Ever since Skyclad unleashed their genre defining 'Wayward Sons of Mother Earth' in 1991 and, perhaps more importantly, 'A Burnt Offering for the Bone Idol' a year later with the anthemic 'Spinning Jenny', folk metal was well and truly born. Pioneers in their day, their metal riffs combined with violin and other sporadic folk instruments would inspire and spawn a plethora of imitators together with those that would strive to progress the folk aesthetic in metal based music. It wasn't entirely new, of course, as New Model Army were one of the first to adopt a heavier rock/folk fusion in their compositions but it was indubitably Martin Walkyier and Skyclad's innovative vision and approach that popularised and introduced the use of folk instruments in heavy music to a whole generation of metallers. So much so that it's a subgenre that's spawned its own subgenres and, inevitably, as with any popular trend in metal, has become rather over-saturated. Few bands stand out from the crowd and, invariably, it's those who dare to attempt something a little different, forging a unique musical identity - as I previously said, there are some who set out to progress the metal/folk fusion. Swiss eight-piece Eluveitie are one such act, categorising themselves as part of the 'New Wave of Folk Metal'. And here we have their fifth studio album which I have to say, straight off, is rather incredible.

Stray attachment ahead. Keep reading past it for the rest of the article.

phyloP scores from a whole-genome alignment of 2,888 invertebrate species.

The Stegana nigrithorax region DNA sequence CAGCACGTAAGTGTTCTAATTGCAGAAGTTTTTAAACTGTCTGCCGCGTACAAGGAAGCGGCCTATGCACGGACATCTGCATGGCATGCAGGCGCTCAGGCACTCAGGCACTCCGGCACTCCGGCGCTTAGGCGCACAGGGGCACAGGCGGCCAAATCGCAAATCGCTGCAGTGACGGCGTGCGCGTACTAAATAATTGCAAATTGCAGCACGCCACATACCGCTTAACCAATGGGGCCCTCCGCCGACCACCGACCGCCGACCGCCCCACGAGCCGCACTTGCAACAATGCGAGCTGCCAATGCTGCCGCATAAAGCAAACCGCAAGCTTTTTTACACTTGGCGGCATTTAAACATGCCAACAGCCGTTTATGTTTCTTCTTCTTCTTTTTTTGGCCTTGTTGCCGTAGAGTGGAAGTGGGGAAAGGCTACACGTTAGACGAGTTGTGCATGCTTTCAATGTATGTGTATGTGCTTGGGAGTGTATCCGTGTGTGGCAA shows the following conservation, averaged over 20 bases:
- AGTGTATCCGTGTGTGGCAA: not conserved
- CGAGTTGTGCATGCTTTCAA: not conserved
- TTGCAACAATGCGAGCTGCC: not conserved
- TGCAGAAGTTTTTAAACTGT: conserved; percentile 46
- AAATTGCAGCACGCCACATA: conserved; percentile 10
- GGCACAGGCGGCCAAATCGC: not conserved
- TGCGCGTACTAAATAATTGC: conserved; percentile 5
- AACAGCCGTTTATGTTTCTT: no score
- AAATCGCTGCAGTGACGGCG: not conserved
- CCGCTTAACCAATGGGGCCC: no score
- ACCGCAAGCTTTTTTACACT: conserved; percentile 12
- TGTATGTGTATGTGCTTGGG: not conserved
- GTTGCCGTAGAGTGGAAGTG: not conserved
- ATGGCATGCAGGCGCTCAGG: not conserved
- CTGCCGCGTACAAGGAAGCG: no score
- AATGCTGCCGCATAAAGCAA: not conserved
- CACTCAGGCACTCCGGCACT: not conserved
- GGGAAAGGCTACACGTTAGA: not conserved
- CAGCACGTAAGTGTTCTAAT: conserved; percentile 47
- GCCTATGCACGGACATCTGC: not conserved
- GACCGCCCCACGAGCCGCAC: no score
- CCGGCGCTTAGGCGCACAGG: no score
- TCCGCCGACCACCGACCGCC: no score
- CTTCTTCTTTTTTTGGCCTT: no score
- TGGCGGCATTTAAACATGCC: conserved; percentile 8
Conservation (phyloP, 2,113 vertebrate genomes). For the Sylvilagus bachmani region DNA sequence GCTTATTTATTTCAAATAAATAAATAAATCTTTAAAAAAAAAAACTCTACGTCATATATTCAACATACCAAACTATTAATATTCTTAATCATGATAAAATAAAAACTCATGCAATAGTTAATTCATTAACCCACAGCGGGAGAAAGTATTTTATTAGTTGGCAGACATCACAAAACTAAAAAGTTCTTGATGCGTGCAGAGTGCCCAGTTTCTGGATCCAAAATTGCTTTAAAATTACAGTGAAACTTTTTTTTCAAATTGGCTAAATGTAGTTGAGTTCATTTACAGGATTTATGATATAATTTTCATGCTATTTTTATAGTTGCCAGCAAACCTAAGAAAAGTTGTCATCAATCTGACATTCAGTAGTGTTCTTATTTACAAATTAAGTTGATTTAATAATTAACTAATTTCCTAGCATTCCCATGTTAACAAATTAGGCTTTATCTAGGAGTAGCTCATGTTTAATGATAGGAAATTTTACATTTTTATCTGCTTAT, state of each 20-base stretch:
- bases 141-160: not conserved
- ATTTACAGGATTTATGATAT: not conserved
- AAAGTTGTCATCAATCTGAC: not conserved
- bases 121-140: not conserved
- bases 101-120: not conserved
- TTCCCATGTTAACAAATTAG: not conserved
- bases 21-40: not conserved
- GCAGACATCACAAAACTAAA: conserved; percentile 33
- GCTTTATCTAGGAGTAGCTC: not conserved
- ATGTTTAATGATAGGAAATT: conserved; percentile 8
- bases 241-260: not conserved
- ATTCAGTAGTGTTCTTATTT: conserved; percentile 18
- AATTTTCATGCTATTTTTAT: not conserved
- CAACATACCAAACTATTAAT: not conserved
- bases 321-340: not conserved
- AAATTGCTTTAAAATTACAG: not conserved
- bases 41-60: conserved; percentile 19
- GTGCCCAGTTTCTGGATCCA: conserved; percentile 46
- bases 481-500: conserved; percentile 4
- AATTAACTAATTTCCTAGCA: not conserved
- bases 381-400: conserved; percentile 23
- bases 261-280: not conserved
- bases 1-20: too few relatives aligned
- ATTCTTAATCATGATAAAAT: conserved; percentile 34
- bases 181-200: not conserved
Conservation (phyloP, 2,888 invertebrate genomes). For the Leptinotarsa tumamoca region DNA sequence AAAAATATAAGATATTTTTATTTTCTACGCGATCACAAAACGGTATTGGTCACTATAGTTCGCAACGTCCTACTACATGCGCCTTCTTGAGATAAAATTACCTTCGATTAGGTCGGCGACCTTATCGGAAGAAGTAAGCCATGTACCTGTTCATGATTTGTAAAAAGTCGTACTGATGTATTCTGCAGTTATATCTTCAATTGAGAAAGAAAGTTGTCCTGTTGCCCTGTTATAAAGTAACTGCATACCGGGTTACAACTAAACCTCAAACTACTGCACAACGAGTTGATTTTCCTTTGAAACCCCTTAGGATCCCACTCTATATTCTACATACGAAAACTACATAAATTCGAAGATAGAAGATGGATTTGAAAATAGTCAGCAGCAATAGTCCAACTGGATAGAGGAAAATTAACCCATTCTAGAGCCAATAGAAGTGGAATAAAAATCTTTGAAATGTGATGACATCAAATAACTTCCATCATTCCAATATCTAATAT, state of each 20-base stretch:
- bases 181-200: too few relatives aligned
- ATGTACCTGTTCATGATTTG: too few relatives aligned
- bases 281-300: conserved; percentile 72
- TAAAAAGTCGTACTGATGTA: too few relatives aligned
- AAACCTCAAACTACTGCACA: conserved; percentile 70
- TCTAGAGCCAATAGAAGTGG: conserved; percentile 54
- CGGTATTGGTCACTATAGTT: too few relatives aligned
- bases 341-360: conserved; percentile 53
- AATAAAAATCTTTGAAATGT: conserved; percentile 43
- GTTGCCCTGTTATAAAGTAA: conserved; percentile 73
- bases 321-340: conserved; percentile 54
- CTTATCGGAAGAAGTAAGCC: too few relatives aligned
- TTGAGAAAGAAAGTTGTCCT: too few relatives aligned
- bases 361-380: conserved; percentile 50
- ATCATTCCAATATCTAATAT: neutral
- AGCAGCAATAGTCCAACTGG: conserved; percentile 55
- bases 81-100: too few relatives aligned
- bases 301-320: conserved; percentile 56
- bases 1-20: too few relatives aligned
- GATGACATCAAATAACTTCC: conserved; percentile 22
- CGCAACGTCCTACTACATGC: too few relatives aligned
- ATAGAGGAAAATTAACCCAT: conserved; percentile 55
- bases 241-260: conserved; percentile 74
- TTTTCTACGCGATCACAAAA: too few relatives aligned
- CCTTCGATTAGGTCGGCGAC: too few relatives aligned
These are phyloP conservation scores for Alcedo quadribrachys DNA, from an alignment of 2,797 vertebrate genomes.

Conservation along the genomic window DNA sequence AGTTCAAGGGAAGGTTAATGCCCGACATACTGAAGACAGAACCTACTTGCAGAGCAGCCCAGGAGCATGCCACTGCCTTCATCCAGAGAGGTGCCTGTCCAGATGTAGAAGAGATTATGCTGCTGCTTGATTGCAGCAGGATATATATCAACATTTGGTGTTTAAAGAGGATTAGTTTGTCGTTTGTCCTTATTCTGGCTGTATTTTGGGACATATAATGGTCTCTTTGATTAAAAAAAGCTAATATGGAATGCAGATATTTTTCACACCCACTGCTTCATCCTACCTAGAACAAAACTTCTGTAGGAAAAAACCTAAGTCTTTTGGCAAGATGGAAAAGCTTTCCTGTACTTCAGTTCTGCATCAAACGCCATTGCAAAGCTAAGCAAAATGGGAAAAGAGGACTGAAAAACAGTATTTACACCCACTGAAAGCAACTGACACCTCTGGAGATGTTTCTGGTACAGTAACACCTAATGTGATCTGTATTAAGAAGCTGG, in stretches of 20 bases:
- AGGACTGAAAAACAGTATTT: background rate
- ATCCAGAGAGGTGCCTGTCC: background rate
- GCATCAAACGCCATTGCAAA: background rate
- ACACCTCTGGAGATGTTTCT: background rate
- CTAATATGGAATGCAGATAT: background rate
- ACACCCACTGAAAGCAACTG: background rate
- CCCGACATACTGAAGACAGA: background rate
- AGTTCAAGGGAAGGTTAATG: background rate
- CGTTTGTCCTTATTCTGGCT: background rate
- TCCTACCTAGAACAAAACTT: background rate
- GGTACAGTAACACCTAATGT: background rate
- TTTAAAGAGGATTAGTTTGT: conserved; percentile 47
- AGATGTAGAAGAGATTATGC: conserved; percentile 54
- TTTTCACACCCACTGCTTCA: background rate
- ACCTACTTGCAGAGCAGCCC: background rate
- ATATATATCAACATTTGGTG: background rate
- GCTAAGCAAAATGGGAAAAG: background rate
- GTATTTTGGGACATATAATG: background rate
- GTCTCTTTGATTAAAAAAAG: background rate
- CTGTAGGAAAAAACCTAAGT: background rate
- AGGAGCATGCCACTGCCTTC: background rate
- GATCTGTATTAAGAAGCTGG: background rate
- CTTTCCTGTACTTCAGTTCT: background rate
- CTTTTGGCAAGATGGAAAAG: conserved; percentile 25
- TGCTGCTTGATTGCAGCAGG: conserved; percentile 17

'Helvetios' is bookended with two short narratives, uttered in a mild Scottish dialect to the atmospheric sound of swirling winds which seem to point towards the album being a concept piece. I'm presuming, judging by the album's title, that lyrical themes centre around the Swiss affiliated Helvetians, an ancient Celtic tribe whose battles and general exploits are well documented in Roman history. I'll not get bogged down by too much historical detail in the context of this review, but suffice to say that the general pacing and ordering of tracks on 'Helvetios' has the feeling of a well structured conceptual work and a genuine sense that a story is unfolding as each new composition plays out. Musically, Eluveitie get the balance of folk and metal elements just right in a compositionally refined fusion. Their trademark marriage of melodic death à la Dark Tranquillity with folk instrumentations is prevalent throughout and has, quite frankly, never sounded better. And it's never sounded this majestically epic either with an abundance of big, sweeping melodies and huge, crushing riffs that, at times, dominate the songs but, at other times, sit comfortably below the more prominent folk-led passages, One minor complaint though, while Chrigel Glanzmann's Mikael Stanne-esque growls are befitting for much of the music, it would have been nice to hear more tracks embellished with hurdy gurdy wielder Anna Murphy's rather spectacular singing. The couple of tracks she assumes a lead role, 'A Rose for Epona' and 'Alesia', are elevated to spine-tingling sublimity through her dynamic, powerful voice and the phrasing of some truly captivating vocal melodies. Much more of Anna next time please! Still, that minor criticism aside, Eluveitie have undoubtedly delivered a career best with 'Helvetios', a musically majestic experience from start to finish.
Review by Mark Holmes
10th Feb 2012
1) Prologue; 2) Helvetios
3) Luxtos; 4) Home
5) Santonian Shores; 6) Scorched Earth
7) Meet the Enemy; 8) Neverland
9) A Rose for Epona; 10) Havoc
11) The Uprising; 12) Hope
13) The Siege; 14) Alesia
COUNTRY OF ORIGIN:
"...Eluveitie have undoubtedly delivered a career best with 'Helvetios', a musically majestic experience from start to finish."